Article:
WASHINGTON • There was a lot to unpack on Jay-Z's new album 4:44, which debuted near midnight last Thursday on Tidal, the rapper's artist-owned music streaming platform, ending weeks of speculation.
Soon after the album dropped, fans and critics began picking apart the lyrics on its 10 tracks, and they were not disappointed.
Though only 35 minutes long, the rapper's 13th studio album addresses everything from the rumours that he cheated on his wife, music megastar Beyonce, to the elevator incident with her younger sister Solange Knowles to his getting called out by rapper Kanye West.
You have questions, so let's get started:
What is the main takeaway from the album?
Jay-Z is back and he is vulnerable.
The 47-year-old's album features 10 intensely personal and provocative tracks that, yes, include a few references to the marriage-baring Lemonade album by his wife, Beyonce, 35, and the recent birth of their twins.
The title track of 4:44 is being interpreted as an apology to her, as he appears to own up to the infidelity she seemed to condemn in her 2016 album, and lament his absence during critical moments of their relationship.
"Look, I apologise/often womanise/took for my child to be born/see through a woman's eyes/took for these natural twins to believe in miracles," he raps.
He says he has "seen the innocence leave your eyes", but adds: "I never wanted another woman to know/something about me that you didn't know."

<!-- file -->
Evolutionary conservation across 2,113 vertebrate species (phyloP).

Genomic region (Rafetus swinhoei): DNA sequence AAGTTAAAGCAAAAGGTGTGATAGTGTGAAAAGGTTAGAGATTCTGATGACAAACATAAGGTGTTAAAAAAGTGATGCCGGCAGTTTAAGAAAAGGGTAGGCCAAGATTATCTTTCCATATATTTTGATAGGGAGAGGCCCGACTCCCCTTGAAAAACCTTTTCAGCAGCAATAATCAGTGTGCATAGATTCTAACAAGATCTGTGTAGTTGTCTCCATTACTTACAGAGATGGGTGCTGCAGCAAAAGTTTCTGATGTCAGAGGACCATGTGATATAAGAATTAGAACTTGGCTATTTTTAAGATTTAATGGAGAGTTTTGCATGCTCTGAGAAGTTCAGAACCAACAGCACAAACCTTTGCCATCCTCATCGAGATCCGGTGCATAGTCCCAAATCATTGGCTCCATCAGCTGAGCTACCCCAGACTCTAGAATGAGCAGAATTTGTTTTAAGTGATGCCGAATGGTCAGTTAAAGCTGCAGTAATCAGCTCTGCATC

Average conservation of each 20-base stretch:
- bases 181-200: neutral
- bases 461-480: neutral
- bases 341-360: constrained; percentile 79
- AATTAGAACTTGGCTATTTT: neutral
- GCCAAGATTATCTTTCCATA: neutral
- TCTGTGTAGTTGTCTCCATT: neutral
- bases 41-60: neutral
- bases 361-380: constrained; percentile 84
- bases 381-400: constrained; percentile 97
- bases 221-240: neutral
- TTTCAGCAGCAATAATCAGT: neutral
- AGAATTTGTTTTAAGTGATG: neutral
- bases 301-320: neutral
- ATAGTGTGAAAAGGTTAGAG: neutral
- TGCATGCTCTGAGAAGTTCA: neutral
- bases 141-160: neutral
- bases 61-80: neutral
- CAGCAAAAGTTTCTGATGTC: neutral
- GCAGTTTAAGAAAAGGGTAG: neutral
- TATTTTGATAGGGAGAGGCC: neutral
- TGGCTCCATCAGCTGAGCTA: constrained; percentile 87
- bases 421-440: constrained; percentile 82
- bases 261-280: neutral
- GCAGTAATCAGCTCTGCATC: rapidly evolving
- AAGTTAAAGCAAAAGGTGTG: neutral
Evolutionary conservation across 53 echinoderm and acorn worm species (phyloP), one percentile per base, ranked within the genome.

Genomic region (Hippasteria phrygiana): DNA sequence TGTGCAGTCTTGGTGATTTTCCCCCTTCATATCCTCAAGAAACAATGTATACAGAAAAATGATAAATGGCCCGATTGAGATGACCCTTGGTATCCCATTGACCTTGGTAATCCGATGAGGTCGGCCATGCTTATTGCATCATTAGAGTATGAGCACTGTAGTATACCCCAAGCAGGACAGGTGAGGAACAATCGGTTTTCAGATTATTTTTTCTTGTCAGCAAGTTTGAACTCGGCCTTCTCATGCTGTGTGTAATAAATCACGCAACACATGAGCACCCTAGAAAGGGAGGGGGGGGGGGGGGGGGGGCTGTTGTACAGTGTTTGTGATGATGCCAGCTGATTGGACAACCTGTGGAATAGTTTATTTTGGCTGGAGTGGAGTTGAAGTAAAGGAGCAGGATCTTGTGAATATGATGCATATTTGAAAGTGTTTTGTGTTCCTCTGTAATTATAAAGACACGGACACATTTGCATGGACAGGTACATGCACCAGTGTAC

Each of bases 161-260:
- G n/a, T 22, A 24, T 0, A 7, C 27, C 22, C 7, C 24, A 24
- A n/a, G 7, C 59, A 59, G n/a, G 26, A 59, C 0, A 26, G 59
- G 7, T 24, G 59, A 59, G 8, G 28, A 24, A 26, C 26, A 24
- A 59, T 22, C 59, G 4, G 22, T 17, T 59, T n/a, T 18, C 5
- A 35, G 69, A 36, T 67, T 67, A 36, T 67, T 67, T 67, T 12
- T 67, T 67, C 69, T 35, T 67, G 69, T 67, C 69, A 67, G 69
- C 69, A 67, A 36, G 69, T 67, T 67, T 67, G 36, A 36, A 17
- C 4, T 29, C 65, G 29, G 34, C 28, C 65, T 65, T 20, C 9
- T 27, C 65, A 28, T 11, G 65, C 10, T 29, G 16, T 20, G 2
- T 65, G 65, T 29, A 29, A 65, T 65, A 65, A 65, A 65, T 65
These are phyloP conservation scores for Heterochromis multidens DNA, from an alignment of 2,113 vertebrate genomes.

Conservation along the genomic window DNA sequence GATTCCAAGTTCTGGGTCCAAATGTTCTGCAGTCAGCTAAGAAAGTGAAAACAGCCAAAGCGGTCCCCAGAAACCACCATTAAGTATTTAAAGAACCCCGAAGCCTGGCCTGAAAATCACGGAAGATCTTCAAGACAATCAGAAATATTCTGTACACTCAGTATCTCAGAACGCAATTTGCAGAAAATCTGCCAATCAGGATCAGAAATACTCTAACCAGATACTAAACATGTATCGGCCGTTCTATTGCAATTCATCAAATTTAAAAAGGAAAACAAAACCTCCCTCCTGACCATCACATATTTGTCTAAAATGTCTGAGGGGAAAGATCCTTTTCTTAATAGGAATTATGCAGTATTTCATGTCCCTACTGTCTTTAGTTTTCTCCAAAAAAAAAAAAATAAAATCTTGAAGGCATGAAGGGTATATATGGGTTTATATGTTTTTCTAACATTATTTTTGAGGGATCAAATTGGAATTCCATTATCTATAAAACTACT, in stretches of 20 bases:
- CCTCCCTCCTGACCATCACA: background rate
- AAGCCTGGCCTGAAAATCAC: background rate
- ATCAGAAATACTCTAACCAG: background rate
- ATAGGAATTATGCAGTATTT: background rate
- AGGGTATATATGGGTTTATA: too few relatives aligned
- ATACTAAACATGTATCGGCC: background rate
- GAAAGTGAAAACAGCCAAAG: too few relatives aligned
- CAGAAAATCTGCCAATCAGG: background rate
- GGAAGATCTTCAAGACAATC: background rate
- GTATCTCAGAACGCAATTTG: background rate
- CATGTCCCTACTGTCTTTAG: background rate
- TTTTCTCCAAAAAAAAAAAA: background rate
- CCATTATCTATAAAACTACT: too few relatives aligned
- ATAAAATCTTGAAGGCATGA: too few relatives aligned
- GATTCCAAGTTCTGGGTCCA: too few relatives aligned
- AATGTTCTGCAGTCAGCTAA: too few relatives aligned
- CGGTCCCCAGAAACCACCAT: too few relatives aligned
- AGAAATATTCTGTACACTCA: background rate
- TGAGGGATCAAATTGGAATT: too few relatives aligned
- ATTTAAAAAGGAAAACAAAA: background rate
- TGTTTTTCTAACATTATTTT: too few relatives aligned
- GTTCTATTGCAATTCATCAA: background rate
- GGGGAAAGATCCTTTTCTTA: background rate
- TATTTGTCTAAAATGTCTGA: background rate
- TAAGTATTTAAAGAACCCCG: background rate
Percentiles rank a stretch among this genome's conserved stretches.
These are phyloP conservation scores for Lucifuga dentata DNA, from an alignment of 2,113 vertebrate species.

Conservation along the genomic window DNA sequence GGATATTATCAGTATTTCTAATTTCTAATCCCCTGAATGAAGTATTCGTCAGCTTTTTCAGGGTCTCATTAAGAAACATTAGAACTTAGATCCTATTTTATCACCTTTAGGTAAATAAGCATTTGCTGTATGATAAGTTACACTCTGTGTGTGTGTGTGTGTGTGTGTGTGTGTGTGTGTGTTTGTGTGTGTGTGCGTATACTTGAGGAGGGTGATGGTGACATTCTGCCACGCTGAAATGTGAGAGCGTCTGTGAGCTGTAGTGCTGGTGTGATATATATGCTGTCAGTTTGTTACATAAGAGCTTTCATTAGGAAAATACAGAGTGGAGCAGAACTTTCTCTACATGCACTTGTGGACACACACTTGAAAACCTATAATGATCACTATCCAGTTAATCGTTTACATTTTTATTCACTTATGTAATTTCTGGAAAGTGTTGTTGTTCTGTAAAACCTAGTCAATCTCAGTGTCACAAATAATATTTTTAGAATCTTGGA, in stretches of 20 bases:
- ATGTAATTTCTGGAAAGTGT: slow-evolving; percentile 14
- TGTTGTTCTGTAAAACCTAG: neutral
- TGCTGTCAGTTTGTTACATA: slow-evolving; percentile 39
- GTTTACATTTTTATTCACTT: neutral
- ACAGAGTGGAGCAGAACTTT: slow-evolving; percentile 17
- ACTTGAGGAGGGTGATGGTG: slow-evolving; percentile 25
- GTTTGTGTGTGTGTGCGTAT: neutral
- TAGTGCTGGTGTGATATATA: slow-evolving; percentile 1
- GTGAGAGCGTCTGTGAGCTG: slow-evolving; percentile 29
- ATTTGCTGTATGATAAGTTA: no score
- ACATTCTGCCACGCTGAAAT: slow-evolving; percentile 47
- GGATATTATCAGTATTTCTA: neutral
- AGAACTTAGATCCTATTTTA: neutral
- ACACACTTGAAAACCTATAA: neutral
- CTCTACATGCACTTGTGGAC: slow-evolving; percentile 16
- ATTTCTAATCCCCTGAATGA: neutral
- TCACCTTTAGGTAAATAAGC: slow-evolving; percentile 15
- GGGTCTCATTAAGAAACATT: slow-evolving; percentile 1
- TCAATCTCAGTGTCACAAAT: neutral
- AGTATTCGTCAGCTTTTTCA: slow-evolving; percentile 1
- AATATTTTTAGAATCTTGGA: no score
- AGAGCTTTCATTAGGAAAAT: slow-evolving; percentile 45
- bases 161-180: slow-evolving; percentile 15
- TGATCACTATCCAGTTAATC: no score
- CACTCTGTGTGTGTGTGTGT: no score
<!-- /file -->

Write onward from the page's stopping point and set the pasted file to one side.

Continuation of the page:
In an interview that aired on iHeartMedia, he described the song as "the crux" of the album.
"I woke up, literally, at 4.44 in the morning, 4.44am, to write this song," said Jay-Z, who recently became the first rapper in the Songwriters Hall of Fame.
"It's the title track because it's such a powerful song and I just believe one of the best songs I've ever written."
The album explores other aspects of the rapper's personal life as well. Guest performers include Frank Ocean, Damian Marley, Jay-Z's mother, Gloria Carter, and his daughter, Blue Ivy (who asks: "Daddy, what's a will?" on Legacy).
His mother comes out as a lesbian on the track Smile.
"Mama had four kids, but she's a lesbian/Had to pretend so long that she's a thespian," he raps. "Had to hide in the closet, so she medicate/ Society shame and the pain was too much to take."
Later in the track, which also samples Stevie Wonder's Love's In Need Of Love Today, Jay-Z reveals that his mother has found love again and that he supports her completely.
"Cried tears of joy when you fell in love/Don't matter to me if it's a him or her," he raps.
What does the album reveal about Beyonce and Jay Z's relationship?
They have been through the wringer, but they persevered.
The opening track, Kill Jay Z, explicitly addresses tabloid reports and fan-fuelled rumours, including the infamous elevator incident in which he was attacked by his sister-in-law after the Met Ball in 2014: "You egged Solange on/Knowin' all along, all you had to say you was wrong/You almost went Eric Benet/ Let the baddest girl in the world get away."
Another sample lyric: "You can't heal what you never reveal."
Kill Jay Z - which presumably also refers to Jay-Z changing his name again and reviving the hyphen - is "about killing off the ego, so we can have this conversation in a place of vulnerability and honesty", the rapper said.
Emily Nussbaum, The New Yorker's television critic, put it well in a tweet: "I usually root for musicians to divorce & make brilliant post-divorce albums, but it's crazily impressive to make the albums & STAY married."
What about Benet?
R&B singer Benet was married to actress Halle Berry for a few years in the early 2000s, but their marriage fell apart after he notably admitted to cheating on Berry and went to rehabilitation for sex addiction.